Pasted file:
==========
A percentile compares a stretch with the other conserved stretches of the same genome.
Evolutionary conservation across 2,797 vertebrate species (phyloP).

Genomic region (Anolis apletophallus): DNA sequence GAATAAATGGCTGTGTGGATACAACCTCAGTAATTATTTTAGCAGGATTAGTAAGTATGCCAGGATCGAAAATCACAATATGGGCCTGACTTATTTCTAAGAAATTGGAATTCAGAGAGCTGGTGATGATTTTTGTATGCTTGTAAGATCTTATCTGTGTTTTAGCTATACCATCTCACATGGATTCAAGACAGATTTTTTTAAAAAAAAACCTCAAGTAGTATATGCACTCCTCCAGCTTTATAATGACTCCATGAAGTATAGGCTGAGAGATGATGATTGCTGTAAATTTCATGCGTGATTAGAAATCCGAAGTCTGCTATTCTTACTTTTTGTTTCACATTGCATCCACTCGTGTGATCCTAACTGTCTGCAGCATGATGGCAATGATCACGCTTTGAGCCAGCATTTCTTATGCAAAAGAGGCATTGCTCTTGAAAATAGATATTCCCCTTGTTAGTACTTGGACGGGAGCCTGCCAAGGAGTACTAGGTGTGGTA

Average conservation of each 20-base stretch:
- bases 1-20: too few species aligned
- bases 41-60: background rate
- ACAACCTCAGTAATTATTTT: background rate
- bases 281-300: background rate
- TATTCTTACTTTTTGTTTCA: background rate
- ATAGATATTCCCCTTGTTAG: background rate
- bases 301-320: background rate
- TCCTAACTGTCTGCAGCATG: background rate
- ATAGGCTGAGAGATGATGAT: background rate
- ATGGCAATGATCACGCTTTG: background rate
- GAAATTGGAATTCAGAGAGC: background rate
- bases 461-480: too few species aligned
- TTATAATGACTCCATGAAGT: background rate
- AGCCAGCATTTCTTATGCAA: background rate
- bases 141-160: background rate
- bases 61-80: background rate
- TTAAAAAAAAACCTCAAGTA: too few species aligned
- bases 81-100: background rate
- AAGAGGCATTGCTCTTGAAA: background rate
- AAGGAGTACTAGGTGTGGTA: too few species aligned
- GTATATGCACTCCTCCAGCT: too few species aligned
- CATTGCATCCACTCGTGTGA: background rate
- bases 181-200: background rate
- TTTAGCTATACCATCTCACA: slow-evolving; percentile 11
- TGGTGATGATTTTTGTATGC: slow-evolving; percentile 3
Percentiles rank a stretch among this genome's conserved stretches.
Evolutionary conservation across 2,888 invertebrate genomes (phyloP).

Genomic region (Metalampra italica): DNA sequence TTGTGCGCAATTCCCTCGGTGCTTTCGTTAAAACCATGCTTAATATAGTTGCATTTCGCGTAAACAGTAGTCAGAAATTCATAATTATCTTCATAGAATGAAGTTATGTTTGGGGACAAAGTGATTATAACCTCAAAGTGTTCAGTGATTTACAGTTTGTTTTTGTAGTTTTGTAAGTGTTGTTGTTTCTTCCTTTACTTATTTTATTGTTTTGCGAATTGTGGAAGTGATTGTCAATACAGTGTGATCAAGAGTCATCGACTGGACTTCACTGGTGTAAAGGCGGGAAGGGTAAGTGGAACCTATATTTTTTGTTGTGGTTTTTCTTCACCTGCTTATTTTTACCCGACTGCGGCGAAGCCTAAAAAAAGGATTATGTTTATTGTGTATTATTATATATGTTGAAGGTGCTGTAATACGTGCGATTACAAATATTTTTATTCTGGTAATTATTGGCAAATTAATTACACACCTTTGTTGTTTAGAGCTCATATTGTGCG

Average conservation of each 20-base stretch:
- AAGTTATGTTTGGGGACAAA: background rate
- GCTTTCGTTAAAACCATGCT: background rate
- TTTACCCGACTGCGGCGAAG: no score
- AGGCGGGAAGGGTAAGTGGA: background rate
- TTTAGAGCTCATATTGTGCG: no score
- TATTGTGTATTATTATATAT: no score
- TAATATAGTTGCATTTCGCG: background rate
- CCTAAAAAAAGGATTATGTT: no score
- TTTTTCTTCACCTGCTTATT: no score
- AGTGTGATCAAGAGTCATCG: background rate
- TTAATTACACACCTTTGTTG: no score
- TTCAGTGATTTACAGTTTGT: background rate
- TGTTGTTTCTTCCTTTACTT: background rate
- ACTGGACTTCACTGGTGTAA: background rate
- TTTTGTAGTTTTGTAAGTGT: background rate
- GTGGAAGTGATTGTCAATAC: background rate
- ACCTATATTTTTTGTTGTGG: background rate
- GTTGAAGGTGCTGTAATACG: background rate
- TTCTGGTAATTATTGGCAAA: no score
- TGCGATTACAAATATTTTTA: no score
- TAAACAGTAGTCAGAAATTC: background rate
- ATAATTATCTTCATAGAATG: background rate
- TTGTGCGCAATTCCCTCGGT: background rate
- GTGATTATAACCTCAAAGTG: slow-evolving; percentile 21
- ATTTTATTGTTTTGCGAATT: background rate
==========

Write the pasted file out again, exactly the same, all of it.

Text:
A percentile compares a stretch with the other conserved stretches of the same genome.
Evolutionary conservation across 2,797 vertebrate species (phyloP).

Genomic region (Anolis apletophallus): DNA sequence GAATAAATGGCTGTGTGGATACAACCTCAGTAATTATTTTAGCAGGATTAGTAAGTATGCCAGGATCGAAAATCACAATATGGGCCTGACTTATTTCTAAGAAATTGGAATTCAGAGAGCTGGTGATGATTTTTGTATGCTTGTAAGATCTTATCTGTGTTTTAGCTATACCATCTCACATGGATTCAAGACAGATTTTTTTAAAAAAAAACCTCAAGTAGTATATGCACTCCTCCAGCTTTATAATGACTCCATGAAGTATAGGCTGAGAGATGATGATTGCTGTAAATTTCATGCGTGATTAGAAATCCGAAGTCTGCTATTCTTACTTTTTGTTTCACATTGCATCCACTCGTGTGATCCTAACTGTCTGCAGCATGATGGCAATGATCACGCTTTGAGCCAGCATTTCTTATGCAAAAGAGGCATTGCTCTTGAAAATAGATATTCCCCTTGTTAGTACTTGGACGGGAGCCTGCCAAGGAGTACTAGGTGTGGTA

Average conservation of each 20-base stretch:
- bases 1-20: too few species aligned
- bases 41-60: background rate
- ACAACCTCAGTAATTATTTT: background rate
- bases 281-300: background rate
- TATTCTTACTTTTTGTTTCA: background rate
- ATAGATATTCCCCTTGTTAG: background rate
- bases 301-320: background rate
- TCCTAACTGTCTGCAGCATG: background rate
- ATAGGCTGAGAGATGATGAT: background rate
- ATGGCAATGATCACGCTTTG: background rate
- GAAATTGGAATTCAGAGAGC: background rate
- bases 461-480: too few species aligned
- TTATAATGACTCCATGAAGT: background rate
- AGCCAGCATTTCTTATGCAA: background rate
- bases 141-160: background rate
- bases 61-80: background rate
- TTAAAAAAAAACCTCAAGTA: too few species aligned
- bases 81-100: background rate
- AAGAGGCATTGCTCTTGAAA: background rate
- AAGGAGTACTAGGTGTGGTA: too few species aligned
- GTATATGCACTCCTCCAGCT: too few species aligned
- CATTGCATCCACTCGTGTGA: background rate
- bases 181-200: background rate
- TTTAGCTATACCATCTCACA: slow-evolving; percentile 11
- TGGTGATGATTTTTGTATGC: slow-evolving; percentile 3
Percentiles rank a stretch among this genome's conserved stretches.
Evolutionary conservation across 2,888 invertebrate genomes (phyloP).

Genomic region (Metalampra italica): DNA sequence TTGTGCGCAATTCCCTCGGTGCTTTCGTTAAAACCATGCTTAATATAGTTGCATTTCGCGTAAACAGTAGTCAGAAATTCATAATTATCTTCATAGAATGAAGTTATGTTTGGGGACAAAGTGATTATAACCTCAAAGTGTTCAGTGATTTACAGTTTGTTTTTGTAGTTTTGTAAGTGTTGTTGTTTCTTCCTTTACTTATTTTATTGTTTTGCGAATTGTGGAAGTGATTGTCAATACAGTGTGATCAAGAGTCATCGACTGGACTTCACTGGTGTAAAGGCGGGAAGGGTAAGTGGAACCTATATTTTTTGTTGTGGTTTTTCTTCACCTGCTTATTTTTACCCGACTGCGGCGAAGCCTAAAAAAAGGATTATGTTTATTGTGTATTATTATATATGTTGAAGGTGCTGTAATACGTGCGATTACAAATATTTTTATTCTGGTAATTATTGGCAAATTAATTACACACCTTTGTTGTTTAGAGCTCATATTGTGCG

Average conservation of each 20-base stretch:
- AAGTTATGTTTGGGGACAAA: background rate
- GCTTTCGTTAAAACCATGCT: background rate
- TTTACCCGACTGCGGCGAAG: no score
- AGGCGGGAAGGGTAAGTGGA: background rate
- TTTAGAGCTCATATTGTGCG: no score
- TATTGTGTATTATTATATAT: no score
- TAATATAGTTGCATTTCGCG: background rate
- CCTAAAAAAAGGATTATGTT: no score
- TTTTTCTTCACCTGCTTATT: no score
- AGTGTGATCAAGAGTCATCG: background rate
- TTAATTACACACCTTTGTTG: no score
- TTCAGTGATTTACAGTTTGT: background rate
- TGTTGTTTCTTCCTTTACTT: background rate
- ACTGGACTTCACTGGTGTAA: background rate
- TTTTGTAGTTTTGTAAGTGT: background rate
- GTGGAAGTGATTGTCAATAC: background rate
- ACCTATATTTTTTGTTGTGG: background rate
- GTTGAAGGTGCTGTAATACG: background rate
- TTCTGGTAATTATTGGCAAA: no score
- TGCGATTACAAATATTTTTA: no score
- TAAACAGTAGTCAGAAATTC: background rate
- ATAATTATCTTCATAGAATG: background rate
- TTGTGCGCAATTCCCTCGGT: background rate
- GTGATTATAACCTCAAAGTG: slow-evolving; percentile 21
- ATTTTATTGTTTTGCGAATT: background rate